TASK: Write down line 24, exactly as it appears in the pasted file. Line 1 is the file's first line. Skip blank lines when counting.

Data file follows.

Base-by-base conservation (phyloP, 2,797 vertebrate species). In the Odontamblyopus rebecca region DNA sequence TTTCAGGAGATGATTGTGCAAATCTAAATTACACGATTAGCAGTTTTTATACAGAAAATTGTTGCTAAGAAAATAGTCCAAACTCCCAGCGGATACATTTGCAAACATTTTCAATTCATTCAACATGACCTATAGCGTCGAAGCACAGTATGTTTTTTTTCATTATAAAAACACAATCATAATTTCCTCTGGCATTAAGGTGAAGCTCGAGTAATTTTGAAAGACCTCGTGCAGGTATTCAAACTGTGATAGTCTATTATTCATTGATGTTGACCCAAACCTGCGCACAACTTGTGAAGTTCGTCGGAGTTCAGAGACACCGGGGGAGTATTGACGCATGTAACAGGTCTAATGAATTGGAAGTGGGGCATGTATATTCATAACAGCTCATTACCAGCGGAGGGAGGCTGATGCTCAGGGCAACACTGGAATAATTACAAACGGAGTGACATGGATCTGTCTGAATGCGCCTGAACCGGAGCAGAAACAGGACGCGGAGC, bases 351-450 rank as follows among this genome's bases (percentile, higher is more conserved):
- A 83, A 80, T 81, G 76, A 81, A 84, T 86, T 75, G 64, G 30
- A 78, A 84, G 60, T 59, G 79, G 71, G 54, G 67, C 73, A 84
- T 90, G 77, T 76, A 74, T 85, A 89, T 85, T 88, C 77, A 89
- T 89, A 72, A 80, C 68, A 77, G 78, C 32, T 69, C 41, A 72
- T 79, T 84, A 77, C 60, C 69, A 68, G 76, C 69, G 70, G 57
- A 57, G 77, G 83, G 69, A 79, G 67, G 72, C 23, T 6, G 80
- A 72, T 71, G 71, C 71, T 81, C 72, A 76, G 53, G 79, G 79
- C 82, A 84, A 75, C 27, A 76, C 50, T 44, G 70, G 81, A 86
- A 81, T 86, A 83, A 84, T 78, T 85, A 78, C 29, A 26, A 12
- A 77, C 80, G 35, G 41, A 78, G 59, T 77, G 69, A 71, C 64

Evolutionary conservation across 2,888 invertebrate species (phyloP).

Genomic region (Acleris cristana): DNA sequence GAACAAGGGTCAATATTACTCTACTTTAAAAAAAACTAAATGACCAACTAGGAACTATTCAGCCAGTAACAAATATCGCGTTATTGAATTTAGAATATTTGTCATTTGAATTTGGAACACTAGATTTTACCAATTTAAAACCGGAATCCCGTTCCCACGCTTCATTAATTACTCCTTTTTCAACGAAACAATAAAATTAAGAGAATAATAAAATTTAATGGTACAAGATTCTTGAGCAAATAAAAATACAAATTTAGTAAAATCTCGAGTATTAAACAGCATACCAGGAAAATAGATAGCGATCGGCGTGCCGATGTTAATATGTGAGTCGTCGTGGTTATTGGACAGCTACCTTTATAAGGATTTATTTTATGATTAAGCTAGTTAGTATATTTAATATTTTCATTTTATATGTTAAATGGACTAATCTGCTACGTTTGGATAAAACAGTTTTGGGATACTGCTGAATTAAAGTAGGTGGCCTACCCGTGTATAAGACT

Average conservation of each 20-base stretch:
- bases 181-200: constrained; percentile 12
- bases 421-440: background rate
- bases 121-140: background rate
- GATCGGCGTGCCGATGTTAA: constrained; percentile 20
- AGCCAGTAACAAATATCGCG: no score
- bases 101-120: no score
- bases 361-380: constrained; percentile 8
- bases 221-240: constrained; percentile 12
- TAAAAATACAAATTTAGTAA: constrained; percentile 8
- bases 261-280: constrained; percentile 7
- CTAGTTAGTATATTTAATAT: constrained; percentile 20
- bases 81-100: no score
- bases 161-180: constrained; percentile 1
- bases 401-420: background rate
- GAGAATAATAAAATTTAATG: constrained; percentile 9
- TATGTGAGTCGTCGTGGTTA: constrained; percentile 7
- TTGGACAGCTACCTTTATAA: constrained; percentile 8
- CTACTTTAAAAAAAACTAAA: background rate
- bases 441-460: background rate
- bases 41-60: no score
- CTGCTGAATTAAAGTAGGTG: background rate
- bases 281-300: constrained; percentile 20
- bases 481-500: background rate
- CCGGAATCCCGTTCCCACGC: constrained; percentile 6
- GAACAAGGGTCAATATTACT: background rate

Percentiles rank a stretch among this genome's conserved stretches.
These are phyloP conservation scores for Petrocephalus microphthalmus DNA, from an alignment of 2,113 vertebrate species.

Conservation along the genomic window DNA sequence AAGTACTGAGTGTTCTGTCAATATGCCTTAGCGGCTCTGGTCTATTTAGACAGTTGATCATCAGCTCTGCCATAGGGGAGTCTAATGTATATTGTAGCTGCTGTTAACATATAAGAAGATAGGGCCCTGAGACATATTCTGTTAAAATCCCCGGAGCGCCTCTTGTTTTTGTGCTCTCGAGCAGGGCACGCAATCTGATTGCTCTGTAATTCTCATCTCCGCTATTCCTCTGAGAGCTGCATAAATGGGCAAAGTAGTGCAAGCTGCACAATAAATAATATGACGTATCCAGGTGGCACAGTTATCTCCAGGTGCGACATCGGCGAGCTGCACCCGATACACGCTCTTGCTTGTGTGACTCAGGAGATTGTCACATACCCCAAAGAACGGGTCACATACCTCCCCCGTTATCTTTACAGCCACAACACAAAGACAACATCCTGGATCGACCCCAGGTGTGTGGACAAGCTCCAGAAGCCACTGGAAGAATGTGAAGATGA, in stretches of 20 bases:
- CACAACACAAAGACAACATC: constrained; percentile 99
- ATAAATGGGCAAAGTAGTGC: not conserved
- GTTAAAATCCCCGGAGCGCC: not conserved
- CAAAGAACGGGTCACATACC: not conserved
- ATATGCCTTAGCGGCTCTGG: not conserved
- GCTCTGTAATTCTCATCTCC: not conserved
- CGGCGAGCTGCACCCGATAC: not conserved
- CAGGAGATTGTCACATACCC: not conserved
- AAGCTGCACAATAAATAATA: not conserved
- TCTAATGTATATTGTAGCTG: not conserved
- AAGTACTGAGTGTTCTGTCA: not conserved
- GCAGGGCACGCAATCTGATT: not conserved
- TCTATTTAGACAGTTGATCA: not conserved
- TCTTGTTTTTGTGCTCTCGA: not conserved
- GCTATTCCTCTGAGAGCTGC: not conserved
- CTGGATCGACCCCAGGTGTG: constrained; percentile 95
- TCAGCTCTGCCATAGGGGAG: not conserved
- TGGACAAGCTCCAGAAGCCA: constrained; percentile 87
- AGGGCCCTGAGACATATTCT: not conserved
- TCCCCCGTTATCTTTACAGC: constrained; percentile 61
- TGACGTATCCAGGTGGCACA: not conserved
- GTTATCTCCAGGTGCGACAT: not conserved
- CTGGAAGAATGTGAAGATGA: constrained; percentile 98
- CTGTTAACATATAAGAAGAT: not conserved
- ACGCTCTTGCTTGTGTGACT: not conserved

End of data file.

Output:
- bases 261-280: constrained; percentile 7